Expatitis Can Hit Families Hard

I’m pleased that my recent articles on expatitis are striking a chord among my readers. Here’s an email I received from a reader in England that I thought deserved its own page. It’s a lovely and personal example of how an entire family can struggle when living abroad:

I wanted to send a thank you for this latest post because I think it is such a prevalent problem in the high powered ex-pat community and so little discussed.

My husband Bob definitely had a case of expatitis, and although we are recovering, it scared the bejeesus out of both of us while it was at its worst because my normally super-man uber-capable husband was so close to a nervous breakdown. Bob is no stranger to stress or travel, and he has traveled extensively for work for years and works more hours than anyone I have ever met. Through our relationship he has managed to keep his humor and equilibrium about him, until we moved here to England, a pretty cushy move compared to China.

Two work aquaintances of ours, both high-powered lawyers like him, committed suicide over the summer. One morning in the fall he told me he thought everyone considered suicide as a way to escape the demands of their life. But the “everyone thinks about it” made me scared and I demanded he take his health seriously and go see a doctor and get help with stress. He had been working hard and traveling non-stop for a couple of months. He was constantly jet-lagged and the time changes contributed to sleep confusion and sleep deprivation as well as a digestive system that didn’t know what time it was. he argues that it was obvious he would be more irritable, have insomnia frequently, and have more stomach pains than usual. He was reluctant to talk to a doctor about stress caused mainly by work.

Although I had been telling him for years to leave his blackberry, computer, and tv out of the bedroom, to make sure he exercised frequently (even though it is much harder here because of the rain/cold/dark), and that alcohol is a depressent, he didn’t listen until he was scared by his own thoughts and a doctor said the same stuff to him. He still hasn’t reduced his alcohol intake, but the other changes we have made have helped a great deal, and the fact that he consciously carves out “down time” away from work and sometimes away from family. (The last one is hard, but we also make demands of him, and although he doesn’t spend enough time with us it is hard for an introvert to get recharged around children with their constant demands.)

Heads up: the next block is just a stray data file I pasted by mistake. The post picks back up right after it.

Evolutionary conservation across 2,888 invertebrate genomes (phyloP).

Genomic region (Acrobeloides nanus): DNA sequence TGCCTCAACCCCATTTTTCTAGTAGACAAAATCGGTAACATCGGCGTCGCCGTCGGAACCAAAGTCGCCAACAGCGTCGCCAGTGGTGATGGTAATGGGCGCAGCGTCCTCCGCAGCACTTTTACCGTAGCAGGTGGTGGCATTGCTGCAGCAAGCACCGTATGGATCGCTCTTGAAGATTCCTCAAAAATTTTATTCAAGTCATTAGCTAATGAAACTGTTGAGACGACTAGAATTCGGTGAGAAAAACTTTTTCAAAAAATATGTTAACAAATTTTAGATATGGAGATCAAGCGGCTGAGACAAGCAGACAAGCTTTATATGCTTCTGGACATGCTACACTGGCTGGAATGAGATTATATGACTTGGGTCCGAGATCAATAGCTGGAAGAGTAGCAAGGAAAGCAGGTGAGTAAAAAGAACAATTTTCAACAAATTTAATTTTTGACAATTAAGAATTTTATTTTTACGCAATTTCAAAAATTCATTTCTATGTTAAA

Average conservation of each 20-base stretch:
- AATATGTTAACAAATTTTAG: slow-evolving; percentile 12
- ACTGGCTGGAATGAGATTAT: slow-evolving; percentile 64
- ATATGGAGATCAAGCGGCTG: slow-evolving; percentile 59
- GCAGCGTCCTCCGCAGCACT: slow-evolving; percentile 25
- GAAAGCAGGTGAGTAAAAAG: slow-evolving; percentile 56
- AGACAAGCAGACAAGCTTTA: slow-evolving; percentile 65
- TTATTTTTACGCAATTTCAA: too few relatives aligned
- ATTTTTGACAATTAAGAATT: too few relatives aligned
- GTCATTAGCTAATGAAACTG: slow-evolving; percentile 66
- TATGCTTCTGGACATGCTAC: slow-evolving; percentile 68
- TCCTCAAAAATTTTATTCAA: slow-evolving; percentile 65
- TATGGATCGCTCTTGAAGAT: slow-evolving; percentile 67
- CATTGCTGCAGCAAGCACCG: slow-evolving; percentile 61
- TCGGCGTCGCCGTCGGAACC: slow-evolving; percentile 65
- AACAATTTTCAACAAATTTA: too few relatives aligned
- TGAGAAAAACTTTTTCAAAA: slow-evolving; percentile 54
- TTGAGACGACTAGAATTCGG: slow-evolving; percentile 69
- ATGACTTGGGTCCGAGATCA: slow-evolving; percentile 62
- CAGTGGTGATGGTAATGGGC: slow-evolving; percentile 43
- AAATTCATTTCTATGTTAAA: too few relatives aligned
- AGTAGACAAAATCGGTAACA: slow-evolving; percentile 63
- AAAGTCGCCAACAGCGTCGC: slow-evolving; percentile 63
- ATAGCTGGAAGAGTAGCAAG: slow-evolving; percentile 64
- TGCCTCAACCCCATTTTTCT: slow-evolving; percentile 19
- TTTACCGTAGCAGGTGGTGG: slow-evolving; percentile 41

I also decided my role needed to be far more traditional (hear me chafing) and supportive of the whole family than it was in the states. So I volunteer instead of get paid for my work, and my secret unsupported job is to keep the kids and Bob sane. Since this happened I try to create down time and family time that re-energizes and doesn’t exhaust. We cancelled a trip to Russia which we were all excited to visit because I could see that it would also exhaust and drain as well as be fascinating and fun. We also unplugged our tv and put it into a closet so that when the kids are not at school and doing homework they are interacting with each other and us (card games, board games). It promotes more laughter and also more fights, but also more sense of family togetherness in an over-scheduled and hectic life. TV took time (which is precious) but gave little back to us in terms of memories and opportunities for emotional outlets. (I’ll let you know if that experiment works!)

We are all much happier since we starting accepting that we ALL have to work as a family to fight stress and anxiety, and make (hard) choices to leave technology off whenever possible, slow down, relax more, exercise more, and support one another. Thought I’d chime in with my thanks and support for this topic/discussion. Thanks for the post…


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